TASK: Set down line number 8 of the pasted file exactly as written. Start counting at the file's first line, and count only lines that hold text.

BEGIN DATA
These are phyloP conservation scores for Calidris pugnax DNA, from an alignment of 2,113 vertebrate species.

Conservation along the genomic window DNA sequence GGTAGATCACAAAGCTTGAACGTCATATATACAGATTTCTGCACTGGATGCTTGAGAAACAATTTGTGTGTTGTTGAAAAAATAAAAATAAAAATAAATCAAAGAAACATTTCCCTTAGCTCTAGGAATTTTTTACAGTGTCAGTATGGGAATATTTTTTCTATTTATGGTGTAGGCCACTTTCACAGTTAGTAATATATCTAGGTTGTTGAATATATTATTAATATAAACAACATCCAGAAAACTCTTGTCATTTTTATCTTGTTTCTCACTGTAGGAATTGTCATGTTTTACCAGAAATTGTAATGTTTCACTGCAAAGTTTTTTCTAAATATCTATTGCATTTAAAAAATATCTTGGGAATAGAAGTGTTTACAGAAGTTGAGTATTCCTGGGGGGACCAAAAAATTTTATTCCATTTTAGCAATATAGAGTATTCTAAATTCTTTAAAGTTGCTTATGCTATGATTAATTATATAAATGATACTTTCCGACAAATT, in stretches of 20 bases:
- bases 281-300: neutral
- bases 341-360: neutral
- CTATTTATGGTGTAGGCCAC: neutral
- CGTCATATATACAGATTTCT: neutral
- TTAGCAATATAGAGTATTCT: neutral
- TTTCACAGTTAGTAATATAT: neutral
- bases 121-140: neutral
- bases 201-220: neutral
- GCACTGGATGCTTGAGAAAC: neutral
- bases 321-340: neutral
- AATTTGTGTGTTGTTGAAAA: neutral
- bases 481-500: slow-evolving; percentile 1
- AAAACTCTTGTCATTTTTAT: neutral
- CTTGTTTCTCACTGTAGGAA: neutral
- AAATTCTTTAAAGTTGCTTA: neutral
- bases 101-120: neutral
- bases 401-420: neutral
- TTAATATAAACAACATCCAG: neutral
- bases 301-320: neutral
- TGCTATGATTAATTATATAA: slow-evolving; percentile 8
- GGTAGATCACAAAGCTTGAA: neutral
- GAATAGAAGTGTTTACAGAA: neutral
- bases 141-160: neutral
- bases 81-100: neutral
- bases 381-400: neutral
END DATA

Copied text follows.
- TTTCACAGTTAGTAATATAT: neutral